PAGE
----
Bethune, Mary McLeod
Abstract and Keywords
Mary McLeod Bethune (1875–1955) was a teacher committed to the education and development of Black women. Her role as president of the National Association of Colored Women led to the founding of the National Council of Negro Women in 1935.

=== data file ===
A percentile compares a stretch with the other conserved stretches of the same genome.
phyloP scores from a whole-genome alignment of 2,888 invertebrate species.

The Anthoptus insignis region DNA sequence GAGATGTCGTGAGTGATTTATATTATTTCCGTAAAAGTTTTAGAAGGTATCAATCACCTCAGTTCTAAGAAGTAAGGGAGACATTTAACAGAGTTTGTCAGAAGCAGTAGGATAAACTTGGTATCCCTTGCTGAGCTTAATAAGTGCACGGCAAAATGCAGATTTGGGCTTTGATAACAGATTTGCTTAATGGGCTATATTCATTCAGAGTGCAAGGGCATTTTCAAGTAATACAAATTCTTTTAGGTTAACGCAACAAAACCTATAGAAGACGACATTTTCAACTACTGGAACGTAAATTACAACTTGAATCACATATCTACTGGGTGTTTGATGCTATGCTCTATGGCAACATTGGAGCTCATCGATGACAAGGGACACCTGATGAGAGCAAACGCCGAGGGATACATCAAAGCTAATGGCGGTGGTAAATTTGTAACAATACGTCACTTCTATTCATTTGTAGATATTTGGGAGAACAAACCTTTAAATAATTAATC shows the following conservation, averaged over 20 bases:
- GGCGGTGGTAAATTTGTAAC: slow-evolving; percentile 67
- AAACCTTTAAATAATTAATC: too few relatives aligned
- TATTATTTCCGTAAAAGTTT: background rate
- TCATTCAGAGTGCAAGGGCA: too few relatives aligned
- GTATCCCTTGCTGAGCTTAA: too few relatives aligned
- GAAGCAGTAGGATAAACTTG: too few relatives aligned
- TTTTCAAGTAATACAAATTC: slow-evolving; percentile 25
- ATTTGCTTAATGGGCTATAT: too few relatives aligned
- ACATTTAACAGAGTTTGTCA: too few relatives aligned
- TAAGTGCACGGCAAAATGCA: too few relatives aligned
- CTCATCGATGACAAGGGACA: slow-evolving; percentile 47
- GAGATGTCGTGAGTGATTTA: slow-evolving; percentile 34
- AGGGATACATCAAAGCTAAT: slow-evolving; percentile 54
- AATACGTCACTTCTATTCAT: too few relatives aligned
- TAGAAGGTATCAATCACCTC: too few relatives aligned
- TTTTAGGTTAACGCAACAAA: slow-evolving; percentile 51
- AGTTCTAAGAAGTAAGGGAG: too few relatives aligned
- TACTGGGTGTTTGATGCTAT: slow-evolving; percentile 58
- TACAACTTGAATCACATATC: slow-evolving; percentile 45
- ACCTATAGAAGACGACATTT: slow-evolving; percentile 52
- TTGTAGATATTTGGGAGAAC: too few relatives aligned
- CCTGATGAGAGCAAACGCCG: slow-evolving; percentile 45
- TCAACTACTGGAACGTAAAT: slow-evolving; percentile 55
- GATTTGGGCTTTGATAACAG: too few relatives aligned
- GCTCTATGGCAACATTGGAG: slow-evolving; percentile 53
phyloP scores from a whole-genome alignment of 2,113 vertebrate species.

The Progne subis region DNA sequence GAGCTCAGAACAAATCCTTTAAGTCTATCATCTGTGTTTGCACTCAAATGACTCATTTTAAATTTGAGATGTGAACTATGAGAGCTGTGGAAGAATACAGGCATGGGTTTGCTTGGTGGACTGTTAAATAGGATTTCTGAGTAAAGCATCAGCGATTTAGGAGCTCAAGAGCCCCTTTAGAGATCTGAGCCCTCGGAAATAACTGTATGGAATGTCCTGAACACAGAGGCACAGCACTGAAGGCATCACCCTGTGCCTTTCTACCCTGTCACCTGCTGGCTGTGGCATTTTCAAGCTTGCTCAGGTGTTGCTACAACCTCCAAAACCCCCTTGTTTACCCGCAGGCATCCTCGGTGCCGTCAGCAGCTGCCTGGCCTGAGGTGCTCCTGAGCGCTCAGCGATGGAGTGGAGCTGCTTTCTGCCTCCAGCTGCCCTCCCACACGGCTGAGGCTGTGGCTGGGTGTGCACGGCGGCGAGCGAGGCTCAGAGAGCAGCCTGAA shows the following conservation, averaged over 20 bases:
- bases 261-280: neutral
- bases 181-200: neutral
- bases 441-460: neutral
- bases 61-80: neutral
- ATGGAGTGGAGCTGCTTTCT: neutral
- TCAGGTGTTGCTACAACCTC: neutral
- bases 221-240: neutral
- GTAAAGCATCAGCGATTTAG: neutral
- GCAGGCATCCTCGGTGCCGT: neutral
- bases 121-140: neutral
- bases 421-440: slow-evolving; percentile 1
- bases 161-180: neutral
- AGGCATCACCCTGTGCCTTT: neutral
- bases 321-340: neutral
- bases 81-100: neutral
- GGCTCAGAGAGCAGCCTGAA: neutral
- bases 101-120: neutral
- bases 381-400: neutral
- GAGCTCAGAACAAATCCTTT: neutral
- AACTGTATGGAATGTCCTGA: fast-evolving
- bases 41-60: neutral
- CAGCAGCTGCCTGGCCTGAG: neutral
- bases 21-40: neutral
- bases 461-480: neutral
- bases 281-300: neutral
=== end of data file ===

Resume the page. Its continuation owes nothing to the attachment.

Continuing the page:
Mary McLeod Bethune was influential for 30 years in encouraging Black women to develop pride, self-respect, and self-control. She was born to emancipated slaves in Maysville, South Carolina. In 1894 she graduated from Scotia Seminary (now BarberScotia College), a religious and industrial school with an interracial faculty. Her courses there prepared her for teaching. For two years, she trained for missionary work at the Moody Bible Institute in Chicago, but because Black people were not accepted for missionary positions, she began a teaching career. The education and development of Black women was one of her deepest commitments. In 1904 Bethune founded the Daytona Normal and Industrial Institute for Women (now Bethune-Cookman College) in Florida. Her role as president of the National Association of Colored Women led to the founding of the National Council of Negro Women in 1935. In 1936 she became head of Negro Affairs in the National Youth Administration. During the New Deal, Bethune influenced policies that led to a more equitable distribution of resources within the Black community. Her leadership style of negotiation and interracial cooperation gave her national recognition among both Black and White people. When the Daytona Institute merged with the Cookman Institute for Boys, Bethune was named president of the college. She held this position until 1942. See Mary McLeod Bethune: A Biography (1964), by R. Holt; Mary McLeod Bethune (1951), by C. O. Peare; and Mary McLeod Bethune (1959), by E. M. Sterne.